Answer given by Mr Borg on behalf of the Commission
The Commission is fully aware of this and other similar events that are the result of the persistent problematic presence of stray dogs in some areas of several Member States. However, the control of these animals is not governed by EU rules and remains under the sole responsibility of the Member States.
The Commission is thus not entitled to request any action to the Romanian authorities on this issue. It is important, however, to recall that the World Organisation for Animal Health (OIE) has adopted international standards on stray dog population control, highlighting the important role of the local government agencies for the enforcement of legislation relating to dog ownership and indicating the bodies responsible for developing and implementing appropriate training to regulate dog capture, transport, and holding as well as minimum housing and care criteria.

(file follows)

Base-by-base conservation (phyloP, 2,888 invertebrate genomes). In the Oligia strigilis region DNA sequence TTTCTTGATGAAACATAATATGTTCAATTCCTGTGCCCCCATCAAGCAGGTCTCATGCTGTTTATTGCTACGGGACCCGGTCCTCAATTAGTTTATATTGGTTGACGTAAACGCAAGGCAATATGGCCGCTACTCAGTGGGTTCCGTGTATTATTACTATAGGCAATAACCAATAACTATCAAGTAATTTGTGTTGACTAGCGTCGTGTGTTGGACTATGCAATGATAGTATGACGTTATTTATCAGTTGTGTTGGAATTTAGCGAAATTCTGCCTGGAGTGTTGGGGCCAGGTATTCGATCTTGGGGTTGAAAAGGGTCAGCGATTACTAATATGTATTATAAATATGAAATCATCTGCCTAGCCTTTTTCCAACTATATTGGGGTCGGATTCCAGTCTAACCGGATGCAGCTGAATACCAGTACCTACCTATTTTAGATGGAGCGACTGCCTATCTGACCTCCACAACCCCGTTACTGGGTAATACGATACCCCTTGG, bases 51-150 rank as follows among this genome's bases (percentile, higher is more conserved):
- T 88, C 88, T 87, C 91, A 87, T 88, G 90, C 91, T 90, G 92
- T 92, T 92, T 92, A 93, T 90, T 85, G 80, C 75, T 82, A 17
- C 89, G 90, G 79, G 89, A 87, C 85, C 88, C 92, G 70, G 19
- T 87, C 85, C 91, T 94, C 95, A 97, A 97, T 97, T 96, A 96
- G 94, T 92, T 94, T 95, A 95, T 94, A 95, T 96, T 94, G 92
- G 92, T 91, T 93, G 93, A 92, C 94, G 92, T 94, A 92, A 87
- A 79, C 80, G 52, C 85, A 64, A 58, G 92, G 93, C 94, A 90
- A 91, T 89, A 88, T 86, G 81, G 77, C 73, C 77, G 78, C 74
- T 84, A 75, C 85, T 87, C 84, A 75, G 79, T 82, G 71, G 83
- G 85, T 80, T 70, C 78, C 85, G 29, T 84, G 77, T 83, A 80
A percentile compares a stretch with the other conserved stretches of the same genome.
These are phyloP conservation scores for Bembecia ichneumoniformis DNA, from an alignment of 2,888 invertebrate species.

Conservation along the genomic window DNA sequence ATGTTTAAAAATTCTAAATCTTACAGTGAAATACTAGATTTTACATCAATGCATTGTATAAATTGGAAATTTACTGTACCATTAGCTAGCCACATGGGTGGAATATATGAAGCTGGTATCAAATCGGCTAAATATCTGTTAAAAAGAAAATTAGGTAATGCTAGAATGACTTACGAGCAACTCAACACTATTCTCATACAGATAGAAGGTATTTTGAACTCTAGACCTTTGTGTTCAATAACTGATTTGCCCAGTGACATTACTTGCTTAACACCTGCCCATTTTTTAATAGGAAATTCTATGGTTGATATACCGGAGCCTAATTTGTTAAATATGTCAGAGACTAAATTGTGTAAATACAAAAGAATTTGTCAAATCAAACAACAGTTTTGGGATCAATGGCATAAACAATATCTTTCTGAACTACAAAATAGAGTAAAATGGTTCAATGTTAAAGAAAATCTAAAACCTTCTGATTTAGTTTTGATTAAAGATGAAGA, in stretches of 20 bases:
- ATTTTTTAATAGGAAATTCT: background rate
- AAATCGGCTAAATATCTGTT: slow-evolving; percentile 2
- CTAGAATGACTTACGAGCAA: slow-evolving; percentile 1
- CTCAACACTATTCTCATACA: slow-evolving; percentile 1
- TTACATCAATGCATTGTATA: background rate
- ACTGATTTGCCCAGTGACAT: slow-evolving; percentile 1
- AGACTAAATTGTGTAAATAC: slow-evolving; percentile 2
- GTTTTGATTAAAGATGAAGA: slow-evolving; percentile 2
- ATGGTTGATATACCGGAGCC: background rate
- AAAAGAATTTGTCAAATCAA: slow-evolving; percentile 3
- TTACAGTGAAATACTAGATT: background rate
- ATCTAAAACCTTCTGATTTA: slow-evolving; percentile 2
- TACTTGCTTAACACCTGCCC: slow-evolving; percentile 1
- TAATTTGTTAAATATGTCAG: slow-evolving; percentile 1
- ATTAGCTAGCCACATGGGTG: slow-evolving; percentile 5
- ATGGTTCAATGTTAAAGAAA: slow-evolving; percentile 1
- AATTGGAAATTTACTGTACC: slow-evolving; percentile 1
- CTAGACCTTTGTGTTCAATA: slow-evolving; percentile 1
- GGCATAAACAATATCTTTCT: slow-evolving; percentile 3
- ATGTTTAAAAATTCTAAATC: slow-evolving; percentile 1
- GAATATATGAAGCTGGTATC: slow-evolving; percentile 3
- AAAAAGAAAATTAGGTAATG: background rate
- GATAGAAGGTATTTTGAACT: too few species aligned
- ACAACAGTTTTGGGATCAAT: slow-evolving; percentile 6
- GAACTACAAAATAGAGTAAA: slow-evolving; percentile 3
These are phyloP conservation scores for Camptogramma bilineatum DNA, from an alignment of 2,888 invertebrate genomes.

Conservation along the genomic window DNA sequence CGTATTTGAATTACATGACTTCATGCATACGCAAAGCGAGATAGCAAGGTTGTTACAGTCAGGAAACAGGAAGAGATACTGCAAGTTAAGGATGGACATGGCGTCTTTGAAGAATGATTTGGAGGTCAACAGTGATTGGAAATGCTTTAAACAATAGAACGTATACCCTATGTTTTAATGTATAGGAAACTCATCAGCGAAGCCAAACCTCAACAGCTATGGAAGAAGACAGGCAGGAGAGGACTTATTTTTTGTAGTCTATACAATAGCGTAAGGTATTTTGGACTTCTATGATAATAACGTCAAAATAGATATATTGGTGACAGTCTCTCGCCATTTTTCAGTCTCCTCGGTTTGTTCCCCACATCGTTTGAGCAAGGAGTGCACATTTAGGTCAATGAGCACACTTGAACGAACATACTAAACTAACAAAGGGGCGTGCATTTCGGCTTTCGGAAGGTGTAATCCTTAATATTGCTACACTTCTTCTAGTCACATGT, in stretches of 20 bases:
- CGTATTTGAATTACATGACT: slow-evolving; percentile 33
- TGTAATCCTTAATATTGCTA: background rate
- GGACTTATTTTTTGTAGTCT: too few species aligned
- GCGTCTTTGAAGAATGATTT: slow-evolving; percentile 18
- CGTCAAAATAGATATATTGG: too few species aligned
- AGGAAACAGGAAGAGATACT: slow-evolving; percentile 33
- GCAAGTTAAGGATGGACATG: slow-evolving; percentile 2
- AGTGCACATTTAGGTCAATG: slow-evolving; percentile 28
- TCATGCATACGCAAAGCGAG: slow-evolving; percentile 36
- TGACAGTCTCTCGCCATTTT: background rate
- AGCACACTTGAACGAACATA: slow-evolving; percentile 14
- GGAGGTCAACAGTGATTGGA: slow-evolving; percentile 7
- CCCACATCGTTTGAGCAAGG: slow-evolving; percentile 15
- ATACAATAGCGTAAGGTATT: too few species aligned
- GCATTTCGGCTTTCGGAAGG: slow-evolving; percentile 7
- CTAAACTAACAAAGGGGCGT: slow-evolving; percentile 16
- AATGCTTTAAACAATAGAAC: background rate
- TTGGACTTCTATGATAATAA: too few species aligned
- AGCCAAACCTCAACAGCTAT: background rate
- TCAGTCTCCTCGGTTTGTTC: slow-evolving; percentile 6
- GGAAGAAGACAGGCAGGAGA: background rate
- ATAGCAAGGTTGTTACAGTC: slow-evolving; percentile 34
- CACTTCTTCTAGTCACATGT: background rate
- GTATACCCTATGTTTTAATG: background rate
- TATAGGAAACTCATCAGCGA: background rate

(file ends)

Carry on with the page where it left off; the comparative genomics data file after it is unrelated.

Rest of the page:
These standards also insist on the need to use parallel approaches for controlling stray dog population and consider that killing should be carried out in a humane way when necessary, and it is not a sustainable strategy if performed alone.
However, it is up to Romania, as member of the OIE, to consider how it might most appropriately use these international guidelines in its national context.
OJ C 206, 02/07/2014